Is Mexico Safe?

Discussion in 'Americas' started by Arte, Feb 1, 2010.

  1. Animo

    Animo Been n00b awhile Supporter

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    I would do the same, in person. Got to immigration for your visitor visa, if they ask, tell them you’ll be in Mexico until December 15th, so they stamp you in for more than 30 days.

    Then go to banjercito for the temp import on the bike, I would bring my original title and a couple of copies. It’s easier than it sounds.

    Unfortunately, we all have to wear face masks nowadays, because a smile and a respectful attitude goes a long way with authorities in Mexico. Say, “ Si Señor or si Señora” a lot when they ask you things, they love that.

    On another note, I found this today. It’s a cost calculator for Cuotas and gas costs. Pretty cool.

    http://app.sct.gob.mx/sibuac_internet/ControllerUI?action=cmdEscogeRuta
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  2. JuddS

    JuddS Been here awhile Supporter

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    At least pre-covid, in Chicago and NYC and a few other locations you could get a 24 hour turn around if you visited the passport office in person and brought your flight itinerary with you. I did it once in 2014.
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  3. WileyRTW

    WileyRTW Wiley

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    I believe this is because Canadians do not get titles, the registration is what is used for ownership.

    You can still expedite, but I have read comments from people that due to covid they have waited up to 6 weeks depending on which office they used....due to this
    I suspect it will still take a bit even if you expedite, but maybe worth the try.
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  4. jimmex

    jimmex Guero con moto Supporter

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    I always take my passport, my passport card, my original title, and my current vehicle registration.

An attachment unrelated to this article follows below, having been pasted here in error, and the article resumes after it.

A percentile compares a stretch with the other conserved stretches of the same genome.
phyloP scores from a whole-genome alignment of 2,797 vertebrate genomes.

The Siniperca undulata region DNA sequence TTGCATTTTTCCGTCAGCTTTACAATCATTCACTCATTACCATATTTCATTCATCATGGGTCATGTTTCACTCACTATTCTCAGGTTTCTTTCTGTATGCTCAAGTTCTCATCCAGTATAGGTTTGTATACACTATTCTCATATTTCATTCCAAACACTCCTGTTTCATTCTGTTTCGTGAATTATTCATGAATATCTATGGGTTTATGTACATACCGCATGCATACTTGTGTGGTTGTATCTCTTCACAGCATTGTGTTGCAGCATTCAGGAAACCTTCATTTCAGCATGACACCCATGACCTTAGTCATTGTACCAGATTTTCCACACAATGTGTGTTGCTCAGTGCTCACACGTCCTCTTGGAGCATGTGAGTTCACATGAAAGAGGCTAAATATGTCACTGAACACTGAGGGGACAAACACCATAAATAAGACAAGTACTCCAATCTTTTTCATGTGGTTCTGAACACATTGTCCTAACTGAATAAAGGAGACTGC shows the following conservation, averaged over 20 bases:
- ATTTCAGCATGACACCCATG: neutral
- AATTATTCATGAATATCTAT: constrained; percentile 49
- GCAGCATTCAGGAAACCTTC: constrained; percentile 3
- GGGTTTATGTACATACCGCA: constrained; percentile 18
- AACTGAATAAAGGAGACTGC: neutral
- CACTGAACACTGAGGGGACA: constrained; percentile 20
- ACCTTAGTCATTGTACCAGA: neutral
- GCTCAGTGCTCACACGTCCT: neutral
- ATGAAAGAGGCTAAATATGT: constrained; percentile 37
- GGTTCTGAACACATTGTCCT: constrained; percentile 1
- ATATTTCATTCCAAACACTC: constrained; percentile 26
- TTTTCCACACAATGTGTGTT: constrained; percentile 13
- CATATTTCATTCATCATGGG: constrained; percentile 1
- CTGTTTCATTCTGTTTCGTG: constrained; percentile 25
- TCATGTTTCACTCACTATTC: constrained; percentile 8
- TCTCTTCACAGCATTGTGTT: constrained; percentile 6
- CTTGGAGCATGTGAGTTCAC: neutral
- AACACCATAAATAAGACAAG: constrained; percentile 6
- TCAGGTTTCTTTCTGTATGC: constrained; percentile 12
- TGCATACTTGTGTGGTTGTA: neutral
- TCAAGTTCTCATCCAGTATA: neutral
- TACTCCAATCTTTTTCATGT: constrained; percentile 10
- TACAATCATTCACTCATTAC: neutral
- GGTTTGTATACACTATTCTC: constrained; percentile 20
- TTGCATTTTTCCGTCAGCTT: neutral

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  5. Gustavo

    Gustavo Motociclista Errante

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    I used to take the title in the olden days. But in recent years, all that was required was a current registration (which you carry with you anyway). To save time and money, I always have several copies of everything (registration, passport, license, even CC).

    https://consulmex.sre.gob.mx/denver/index.php/non-mexicans/temporary-importation-of-foreign-vehicles

    Note that under documents for proving ownership, it says one of those listed.

    There is an old Mexican joke about going to get some permit and they ask you for copies of receipts of everything in your house, including the fridge (which would be the equivalent of everything and the kitchen sink...), because the copier at the San Jeronimo crossing charged like USD$1/copy which is really an abusive rate.

    Gustavo
  6. bykergrrl

    bykergrrl Stop the destruction of the USPS Supporter

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    NOPE - need special dispensation nowadays for 1 day service. A friend was able to get it done this week BUT it took a call from the Representative to US Congress from our area to get her the appointment. (Los Angeles)
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  7. shiryas

    shiryas Dragon with matches

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    @Gustavo,

    Thanks for the reply, I agree on copies of everything and in various locations. Being able to give whomever the piece of paper they need helps ease things along.

    Cheers, Chris
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  8. ScotsFire

    ScotsFire And then a drifter rode into town... Supporter

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    I would still bring the original title but only produce it if it is asked for, as I was last winter (though I did not have an original registration... long story).